Presentation is loading. Please wait.

Presentation is loading. Please wait.

“Whose evaluation is it anyway?” Power and stakeholder accountability issues in international development and civil society support. How can Monitoring.

Similar presentations

Presentation on theme: "“Whose evaluation is it anyway?” Power and stakeholder accountability issues in international development and civil society support. How can Monitoring."— Presentation transcript:

1 “Whose evaluation is it anyway?” Power and stakeholder accountability issues in international development and civil society support. How can Monitoring & Evaluation respond? Michael Hammer, Bishkek, Sep 2014

2 Drivers of the global ‘results’ agenda Donor domestic political and financial factors push for greater scrutiny of development programmes and funding. In some countries this also involves reduction of aid, cross-over use of development funding for trade promotion, climate change adaption or to address peace and conflict purposes Cuts and consolidation of development administration capacity Poverty alleviation and ‘catching up’ against MDG goals focuses attention on low income countries, leading to a crossing of the nominal MIC (Middle Income Country) threshold by a country resulting in quite rapid and cross sector donor withdrawal “Aid effectiveness” discourse (Paris (2005), Accra (2008), Busan (2011)) focuses on Harmonisation of donor approaches Country ownership of aid programmes Transparency, and accountability for results

3 Practical implications High dependency of majority of NGOs on donor funding biases internal and external accountability focus towards source of revenue NGOs engage in internal and external comparative scrutiny Greater openness to external benchmarking and standards HAP, One World Trust, ISO Common reporting and self-regulatory frameworks IATI, INGO Charter / GRI reporting, national level self-regulation schemes Stricter and more quantitative internal reporting and impact frameworks More limited donor capacity leads to larger contracts for which fund-management arrangements are sought, More standardised and quantitative approaches to evaluation and impact assessment approaches Reduced learning and uptake of programme results and lessons

4 For whom do we evaluate? Can issues of power and accountability be addressed through methodology? How can donor pressures for use of particular methodologies, which produce answers oriented at donor demands, be resisted and donors convinced to accept different approaches? Can discrepancies between discourse (beneficiary orientation etc.) and practice (donor orientation) be sufficiently addressed through methodologies? Evaluation DonorsBeneficiaries Peer programmes Governments Civil society actors Research and Policy community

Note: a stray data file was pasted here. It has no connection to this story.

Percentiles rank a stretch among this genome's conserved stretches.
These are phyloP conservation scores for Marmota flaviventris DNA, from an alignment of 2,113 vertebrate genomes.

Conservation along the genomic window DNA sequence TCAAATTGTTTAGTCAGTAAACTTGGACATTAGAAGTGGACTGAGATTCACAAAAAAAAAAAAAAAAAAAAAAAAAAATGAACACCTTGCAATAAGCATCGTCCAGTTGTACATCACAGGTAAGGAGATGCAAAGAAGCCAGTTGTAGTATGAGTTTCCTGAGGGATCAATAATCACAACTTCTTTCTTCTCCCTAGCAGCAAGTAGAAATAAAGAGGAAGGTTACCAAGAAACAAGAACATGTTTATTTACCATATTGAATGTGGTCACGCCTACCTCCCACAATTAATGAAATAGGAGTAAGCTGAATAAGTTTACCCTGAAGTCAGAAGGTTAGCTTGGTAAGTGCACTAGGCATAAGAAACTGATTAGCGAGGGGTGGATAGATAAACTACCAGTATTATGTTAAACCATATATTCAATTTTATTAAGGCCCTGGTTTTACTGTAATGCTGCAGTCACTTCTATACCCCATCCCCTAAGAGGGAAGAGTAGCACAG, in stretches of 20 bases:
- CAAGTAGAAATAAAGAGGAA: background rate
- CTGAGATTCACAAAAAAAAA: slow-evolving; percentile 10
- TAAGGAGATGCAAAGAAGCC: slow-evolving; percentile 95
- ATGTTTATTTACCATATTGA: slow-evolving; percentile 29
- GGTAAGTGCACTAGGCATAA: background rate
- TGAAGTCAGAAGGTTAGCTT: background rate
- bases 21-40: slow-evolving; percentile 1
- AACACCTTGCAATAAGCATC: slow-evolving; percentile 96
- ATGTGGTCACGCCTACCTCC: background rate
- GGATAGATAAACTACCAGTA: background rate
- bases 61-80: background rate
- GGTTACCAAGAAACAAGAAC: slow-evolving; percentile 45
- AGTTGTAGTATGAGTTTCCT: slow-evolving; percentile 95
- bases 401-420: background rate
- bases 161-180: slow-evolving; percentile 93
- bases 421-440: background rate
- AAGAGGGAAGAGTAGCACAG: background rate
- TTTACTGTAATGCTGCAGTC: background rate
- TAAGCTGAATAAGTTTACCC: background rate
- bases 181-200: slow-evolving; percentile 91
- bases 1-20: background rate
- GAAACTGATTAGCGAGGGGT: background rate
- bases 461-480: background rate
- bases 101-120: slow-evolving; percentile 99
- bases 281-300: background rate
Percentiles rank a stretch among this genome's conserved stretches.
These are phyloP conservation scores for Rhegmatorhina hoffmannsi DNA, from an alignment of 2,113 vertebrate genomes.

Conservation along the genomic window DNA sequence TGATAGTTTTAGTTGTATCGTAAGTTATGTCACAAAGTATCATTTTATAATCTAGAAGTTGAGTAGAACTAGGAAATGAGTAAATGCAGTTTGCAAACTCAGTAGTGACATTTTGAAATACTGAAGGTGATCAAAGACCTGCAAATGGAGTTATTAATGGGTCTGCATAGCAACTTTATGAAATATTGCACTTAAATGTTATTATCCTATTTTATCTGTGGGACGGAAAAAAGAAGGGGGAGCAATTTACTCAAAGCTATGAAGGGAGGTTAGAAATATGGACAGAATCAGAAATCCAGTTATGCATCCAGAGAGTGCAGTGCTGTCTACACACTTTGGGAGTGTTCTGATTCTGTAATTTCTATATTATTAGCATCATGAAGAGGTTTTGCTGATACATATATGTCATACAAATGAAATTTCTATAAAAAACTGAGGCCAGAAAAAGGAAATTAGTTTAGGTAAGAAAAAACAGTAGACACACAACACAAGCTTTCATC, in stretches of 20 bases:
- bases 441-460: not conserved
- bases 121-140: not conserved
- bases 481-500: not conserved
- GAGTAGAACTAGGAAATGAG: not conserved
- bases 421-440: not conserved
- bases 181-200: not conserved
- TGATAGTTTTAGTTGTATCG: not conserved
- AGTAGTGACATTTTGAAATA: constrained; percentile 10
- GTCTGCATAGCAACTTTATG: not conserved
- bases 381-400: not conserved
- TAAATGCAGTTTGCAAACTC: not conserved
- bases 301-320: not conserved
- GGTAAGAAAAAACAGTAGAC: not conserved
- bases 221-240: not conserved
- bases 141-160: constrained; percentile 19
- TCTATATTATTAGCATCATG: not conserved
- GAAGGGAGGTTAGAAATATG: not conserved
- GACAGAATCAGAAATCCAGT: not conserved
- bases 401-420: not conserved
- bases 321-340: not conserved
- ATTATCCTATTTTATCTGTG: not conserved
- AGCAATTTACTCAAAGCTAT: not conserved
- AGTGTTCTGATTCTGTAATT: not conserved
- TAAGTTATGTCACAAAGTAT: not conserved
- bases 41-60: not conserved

5 Some difficult questions Who owns the process of mapping out stakeholders and defining methodologies? What role plays programme and civil support design for the evaluation? What consideration needs to be given to the commissioning institution to ensure greatest possible chance of evaluation results?

6 Choking points in the process Impact Relevance Validity Donor Learning Evaluation results Donor uptake capacity Collaborative programme and support design Feedback loop into design

7 Consequences of the MDG to SDG transition Greater complexity as private sector and private resources will be relied on much more Much more explicit intersection of development, human rights, peace and security and climate change debates will generate political challenges in implementation Complicated mapping from 8 MDGs to around 17 SDGs 8 MDGs To halve the number of undernourished peopleundernourished To achieve universal primary educationuniversal primary education To promote gender equality and empower womengender equality To reduce child mortalitychild mortality To improve maternal healthmaternal health To combat HIV/AIDS, malaria, and other diseasesHIV/AIDSmalaria To ensure environmental sustainability To develop a global partnership for development 17 SDGs End poverty in all its forms everywhere End hunger, achieve food security and improved nutrition, and promote sustainable agriculture Ensure healthy lives and promote well-being for all at all ages Ensure inclusive and equitable quality education and promote life-long learning opportunities for all Achieve gender equality and empower all women and girls Ensure availability and sustainable management of water and sanitation for all Ensure access to affordable, reliable, sustainable and modern energy for all Promote sustained, inclusive and sustainable economic growth, full and productive employment and decent work for all Build resilient infrastructure, promote inclusive and sustainable industrialisation and foster innovation Reduce inequality within and among countries Make cities and human settlements inclusive, safe, resilient and sustainable Ensure sustainable consumption and production patterns Take urgent action to combat climate change and its impacts Conserve and sustainably use the oceans, seas and marine resources for sustainable development Protect, restore and promote sustainable use of terrestrial ecosystems, sustainably manage forests, combat desertification, and halt and reverse land degradation and halt biodiversity loss Promote peaceful and inclusive societies for sustainable development, provide access to justice for all and build effective, accountable and inclusive institutions at all levels Strengthen the means of implementation and revitalise the global partnership for sustainable development.

Download ppt "“Whose evaluation is it anyway?” Power and stakeholder accountability issues in international development and civil society support. How can Monitoring."

Similar presentations

Ads by Google